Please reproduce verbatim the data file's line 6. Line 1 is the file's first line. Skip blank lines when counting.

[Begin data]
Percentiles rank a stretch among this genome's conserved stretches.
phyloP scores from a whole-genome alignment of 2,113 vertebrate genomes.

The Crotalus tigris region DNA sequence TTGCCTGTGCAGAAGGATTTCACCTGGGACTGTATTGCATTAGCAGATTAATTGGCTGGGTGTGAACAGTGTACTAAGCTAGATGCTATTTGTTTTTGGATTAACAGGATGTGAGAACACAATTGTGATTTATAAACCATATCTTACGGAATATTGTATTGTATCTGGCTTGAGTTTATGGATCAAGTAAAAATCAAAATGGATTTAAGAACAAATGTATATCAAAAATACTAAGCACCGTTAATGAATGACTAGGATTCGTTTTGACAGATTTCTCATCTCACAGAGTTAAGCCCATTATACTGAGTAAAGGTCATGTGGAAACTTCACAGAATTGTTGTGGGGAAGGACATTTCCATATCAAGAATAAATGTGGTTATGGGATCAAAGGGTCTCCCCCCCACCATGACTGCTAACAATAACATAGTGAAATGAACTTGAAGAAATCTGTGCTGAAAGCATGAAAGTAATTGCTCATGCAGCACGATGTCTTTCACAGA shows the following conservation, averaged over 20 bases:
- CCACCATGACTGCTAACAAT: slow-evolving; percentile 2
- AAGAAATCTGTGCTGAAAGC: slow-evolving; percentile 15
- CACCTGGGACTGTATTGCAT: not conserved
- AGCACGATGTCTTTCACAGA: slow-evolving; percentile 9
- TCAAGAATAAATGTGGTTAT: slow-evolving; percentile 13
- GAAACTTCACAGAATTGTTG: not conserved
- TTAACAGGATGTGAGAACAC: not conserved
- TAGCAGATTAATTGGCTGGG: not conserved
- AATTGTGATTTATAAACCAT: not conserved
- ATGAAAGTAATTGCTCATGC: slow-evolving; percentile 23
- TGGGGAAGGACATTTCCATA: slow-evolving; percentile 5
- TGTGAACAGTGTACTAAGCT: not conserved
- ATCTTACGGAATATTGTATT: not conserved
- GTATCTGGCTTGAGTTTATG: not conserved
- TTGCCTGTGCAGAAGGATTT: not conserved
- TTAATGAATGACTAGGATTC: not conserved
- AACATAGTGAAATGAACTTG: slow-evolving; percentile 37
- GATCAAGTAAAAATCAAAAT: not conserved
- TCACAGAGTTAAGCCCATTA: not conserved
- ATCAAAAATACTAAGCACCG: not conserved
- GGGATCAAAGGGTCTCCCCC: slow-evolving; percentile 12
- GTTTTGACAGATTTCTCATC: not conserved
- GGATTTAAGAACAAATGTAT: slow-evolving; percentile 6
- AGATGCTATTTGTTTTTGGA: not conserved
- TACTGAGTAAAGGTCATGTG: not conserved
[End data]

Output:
- CACCTGGGACTGTATTGCAT: not conserved